subtile

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I take this to be Wordsworth's point: "Fancy depends upon the rapidity and profusion with which she scatters her thoughts and images; trusting that their number, and the felicity with which they are linked together, will make amends for their want of individual value; or she prides herself upon the curious subtilty and the successful elaboration with which she can detect their lurking affinities.
To those that seek for information without display, reverence for antiquity without superstition, zeal without innovation, close reasoning without subtilty, doctrine without metaphysics, morality without method-ism, in short the Gospel without human inventions; the nervous condensation, and bold simplicity of the Homilies will supply an almost inexhaustible treasure.
44) Moreover, such better indicates the subtilty of Aristotle's understanding than a mere presentation of the regimes considered absolutely and in the abstract in terms of three good versus three bad regimes: royal rule versus tyrannical; aristocratic versus oligarchical; and constitutional versus democratic.
Gaukroger never quotes Bacon's dismissal of the syllogism, so important in scholasticism, as a tool valid "in sciences popular, as moralities, laws, and the like," but of little use in natural philosophy, since "the subtilty of nature and operations will not be enchained in those bonds: for Arguments consist of Propositions, and Propositions of Words; and Words are but the current tokens or marks of Popular Notions of things" (Advancement of Learning, book 2, in Brian Vickers, ed.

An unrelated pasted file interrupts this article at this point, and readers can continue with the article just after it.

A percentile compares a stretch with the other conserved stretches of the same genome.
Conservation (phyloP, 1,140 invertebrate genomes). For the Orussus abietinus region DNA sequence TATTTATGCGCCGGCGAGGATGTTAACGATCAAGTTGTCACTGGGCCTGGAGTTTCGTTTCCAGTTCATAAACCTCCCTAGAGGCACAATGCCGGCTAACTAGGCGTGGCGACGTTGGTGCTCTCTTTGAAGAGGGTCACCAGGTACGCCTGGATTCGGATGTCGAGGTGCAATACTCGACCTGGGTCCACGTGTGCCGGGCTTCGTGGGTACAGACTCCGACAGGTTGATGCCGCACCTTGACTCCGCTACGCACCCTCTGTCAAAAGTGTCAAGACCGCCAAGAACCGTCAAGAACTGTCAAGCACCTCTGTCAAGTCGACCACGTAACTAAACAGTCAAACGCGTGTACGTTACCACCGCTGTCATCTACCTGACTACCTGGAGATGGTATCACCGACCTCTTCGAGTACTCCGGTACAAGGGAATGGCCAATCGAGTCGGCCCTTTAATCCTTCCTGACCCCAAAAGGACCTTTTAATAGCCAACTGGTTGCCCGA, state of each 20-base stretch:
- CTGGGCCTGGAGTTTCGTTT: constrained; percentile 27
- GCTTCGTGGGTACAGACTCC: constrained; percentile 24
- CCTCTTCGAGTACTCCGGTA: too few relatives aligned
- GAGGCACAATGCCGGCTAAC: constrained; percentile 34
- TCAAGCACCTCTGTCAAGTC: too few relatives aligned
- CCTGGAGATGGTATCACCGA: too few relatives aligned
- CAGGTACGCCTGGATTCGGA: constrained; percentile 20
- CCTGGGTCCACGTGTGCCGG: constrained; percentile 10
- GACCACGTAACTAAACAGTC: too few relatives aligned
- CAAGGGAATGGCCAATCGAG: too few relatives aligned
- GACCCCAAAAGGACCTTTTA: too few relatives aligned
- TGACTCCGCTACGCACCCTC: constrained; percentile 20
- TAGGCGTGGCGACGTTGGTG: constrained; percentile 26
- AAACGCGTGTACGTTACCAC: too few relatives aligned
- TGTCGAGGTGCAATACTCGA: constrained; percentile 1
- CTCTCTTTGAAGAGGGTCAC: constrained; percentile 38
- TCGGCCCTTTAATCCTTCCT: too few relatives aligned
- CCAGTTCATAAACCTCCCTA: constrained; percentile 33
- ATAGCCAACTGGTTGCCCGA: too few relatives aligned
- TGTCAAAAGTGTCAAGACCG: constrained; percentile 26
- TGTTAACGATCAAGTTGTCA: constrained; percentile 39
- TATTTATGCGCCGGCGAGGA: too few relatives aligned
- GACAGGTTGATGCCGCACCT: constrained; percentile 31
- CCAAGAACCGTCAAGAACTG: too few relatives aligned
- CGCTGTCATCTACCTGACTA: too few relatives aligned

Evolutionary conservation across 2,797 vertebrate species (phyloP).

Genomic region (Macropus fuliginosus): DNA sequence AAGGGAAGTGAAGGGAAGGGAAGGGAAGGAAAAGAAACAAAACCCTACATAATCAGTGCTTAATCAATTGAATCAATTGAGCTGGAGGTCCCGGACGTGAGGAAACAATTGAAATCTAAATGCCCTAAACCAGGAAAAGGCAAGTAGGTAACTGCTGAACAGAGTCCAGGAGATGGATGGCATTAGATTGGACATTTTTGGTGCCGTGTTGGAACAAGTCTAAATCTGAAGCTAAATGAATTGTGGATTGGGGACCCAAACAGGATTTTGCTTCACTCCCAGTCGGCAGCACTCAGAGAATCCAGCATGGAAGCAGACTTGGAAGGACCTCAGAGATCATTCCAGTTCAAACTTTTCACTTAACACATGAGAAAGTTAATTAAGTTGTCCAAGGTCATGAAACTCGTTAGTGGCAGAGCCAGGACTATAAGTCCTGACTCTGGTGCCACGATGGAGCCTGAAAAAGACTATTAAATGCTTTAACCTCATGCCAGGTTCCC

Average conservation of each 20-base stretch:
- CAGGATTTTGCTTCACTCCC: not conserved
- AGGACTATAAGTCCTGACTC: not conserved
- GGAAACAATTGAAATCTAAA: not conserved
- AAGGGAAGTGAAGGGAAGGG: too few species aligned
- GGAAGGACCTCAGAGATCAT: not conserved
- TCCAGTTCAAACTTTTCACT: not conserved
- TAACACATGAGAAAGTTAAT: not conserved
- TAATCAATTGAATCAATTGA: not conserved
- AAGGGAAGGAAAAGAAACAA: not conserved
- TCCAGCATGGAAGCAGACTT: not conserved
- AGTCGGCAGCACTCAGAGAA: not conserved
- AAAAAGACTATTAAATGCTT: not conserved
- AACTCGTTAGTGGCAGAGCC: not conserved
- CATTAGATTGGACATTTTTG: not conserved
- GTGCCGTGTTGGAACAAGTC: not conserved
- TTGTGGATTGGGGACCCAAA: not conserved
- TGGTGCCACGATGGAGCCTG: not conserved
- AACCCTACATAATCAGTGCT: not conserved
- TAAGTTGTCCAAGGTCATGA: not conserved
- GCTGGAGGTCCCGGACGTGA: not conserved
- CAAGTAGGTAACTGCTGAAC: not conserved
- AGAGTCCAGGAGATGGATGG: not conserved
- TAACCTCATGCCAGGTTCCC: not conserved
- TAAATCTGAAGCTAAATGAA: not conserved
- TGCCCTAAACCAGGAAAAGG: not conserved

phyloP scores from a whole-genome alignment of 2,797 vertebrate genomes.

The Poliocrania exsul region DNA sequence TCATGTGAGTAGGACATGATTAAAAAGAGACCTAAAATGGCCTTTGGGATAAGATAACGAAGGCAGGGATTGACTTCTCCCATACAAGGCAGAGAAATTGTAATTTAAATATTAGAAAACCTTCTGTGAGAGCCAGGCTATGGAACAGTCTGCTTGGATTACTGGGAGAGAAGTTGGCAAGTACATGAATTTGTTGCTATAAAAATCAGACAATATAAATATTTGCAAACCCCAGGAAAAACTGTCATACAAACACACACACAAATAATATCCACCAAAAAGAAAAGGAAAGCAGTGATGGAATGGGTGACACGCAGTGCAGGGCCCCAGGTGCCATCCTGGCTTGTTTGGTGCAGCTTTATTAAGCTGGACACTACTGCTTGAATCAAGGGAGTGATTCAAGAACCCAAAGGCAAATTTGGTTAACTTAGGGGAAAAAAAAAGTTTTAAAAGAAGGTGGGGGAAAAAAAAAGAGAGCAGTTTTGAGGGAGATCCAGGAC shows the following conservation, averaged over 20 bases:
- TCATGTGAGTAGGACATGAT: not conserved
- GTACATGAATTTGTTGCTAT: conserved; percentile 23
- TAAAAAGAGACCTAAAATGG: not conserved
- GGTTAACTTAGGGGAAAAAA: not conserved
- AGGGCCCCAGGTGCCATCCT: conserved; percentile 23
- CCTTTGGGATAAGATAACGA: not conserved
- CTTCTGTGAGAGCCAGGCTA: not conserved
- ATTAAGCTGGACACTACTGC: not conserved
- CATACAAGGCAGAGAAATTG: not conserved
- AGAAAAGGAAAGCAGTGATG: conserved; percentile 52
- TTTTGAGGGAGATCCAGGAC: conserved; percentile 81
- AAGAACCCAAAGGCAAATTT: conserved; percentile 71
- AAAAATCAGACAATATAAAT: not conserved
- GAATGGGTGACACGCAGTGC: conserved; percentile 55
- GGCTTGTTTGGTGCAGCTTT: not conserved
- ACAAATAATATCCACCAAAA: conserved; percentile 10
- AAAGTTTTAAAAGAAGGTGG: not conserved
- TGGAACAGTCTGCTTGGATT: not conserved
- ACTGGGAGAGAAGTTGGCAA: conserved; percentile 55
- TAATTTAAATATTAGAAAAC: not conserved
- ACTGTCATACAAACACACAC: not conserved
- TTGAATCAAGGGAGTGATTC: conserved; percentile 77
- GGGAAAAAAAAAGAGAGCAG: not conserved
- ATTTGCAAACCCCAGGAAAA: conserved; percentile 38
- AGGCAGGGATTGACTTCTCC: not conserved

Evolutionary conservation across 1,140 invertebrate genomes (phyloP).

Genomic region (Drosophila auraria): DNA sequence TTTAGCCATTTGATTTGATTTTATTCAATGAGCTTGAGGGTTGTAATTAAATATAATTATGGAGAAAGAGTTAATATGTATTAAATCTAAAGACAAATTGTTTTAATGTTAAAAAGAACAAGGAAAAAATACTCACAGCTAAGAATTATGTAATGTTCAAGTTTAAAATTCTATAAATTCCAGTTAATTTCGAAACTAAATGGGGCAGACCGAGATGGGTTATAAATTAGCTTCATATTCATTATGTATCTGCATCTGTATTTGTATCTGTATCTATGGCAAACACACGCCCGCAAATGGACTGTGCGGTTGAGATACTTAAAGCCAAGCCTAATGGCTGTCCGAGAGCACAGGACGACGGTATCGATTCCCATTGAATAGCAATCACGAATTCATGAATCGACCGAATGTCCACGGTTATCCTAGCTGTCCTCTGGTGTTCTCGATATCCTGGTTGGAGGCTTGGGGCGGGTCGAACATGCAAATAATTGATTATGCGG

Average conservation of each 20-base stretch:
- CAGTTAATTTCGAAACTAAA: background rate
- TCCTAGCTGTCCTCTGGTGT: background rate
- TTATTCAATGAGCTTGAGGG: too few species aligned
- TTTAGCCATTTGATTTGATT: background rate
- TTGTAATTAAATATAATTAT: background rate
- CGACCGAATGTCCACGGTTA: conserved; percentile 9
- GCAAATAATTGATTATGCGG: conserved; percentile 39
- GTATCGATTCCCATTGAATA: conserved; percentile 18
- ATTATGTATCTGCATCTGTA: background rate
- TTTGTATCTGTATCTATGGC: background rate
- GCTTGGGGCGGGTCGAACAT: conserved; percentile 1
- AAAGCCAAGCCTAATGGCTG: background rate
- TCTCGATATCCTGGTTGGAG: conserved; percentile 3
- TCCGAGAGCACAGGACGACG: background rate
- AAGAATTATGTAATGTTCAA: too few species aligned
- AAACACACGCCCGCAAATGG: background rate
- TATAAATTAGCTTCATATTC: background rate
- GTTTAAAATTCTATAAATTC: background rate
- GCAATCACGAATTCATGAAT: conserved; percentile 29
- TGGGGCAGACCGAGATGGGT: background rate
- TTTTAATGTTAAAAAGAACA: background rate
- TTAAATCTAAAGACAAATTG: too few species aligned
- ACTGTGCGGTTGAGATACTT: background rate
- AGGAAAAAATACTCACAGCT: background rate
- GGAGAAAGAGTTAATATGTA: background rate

Sometime soon the heat and demands of football practice will hit Thousand Oaks High wide receiver Dave Anderson with all the subtilty of a midfield collision with a strong safety.
Nor was hee only a strong, but an absolute Speaker, and Writer: but his subtilty did not shew it selfe; his judgement thought that a vice.
But (h) those Learned Observing Philosophers altho they (i) here and there mention some few of these common notions, yet none have proceeded so farr as to give us a perfect Catalogue thereof; And those moderne writers that have attempted it (a) have either rested in very few and those very generall, and those that have attempted to give them more particularly and explicitely, have but made up certaine Conclusions finely (b) spun by Speculation, which either the generality of Mankind can never expect to undergo, and nor never (c) did they come into their minds, and with the same labour and subtilty that they have spun out these they might deduce a thousand more equally evident or inevident with those they have enumerated, And therefore tho it may be true that the consequences /fol.
The law under which the processes of Fancy are carried on is as capricious as the accidents of things, and the effects are surprising, playful, ludicrous, amusing, tender, or pathetic," yet "she prides herself upon the curious subtilty and the successful elaboration with which she can detect their lurking affinities" (Wordsworth, "Preface" 383).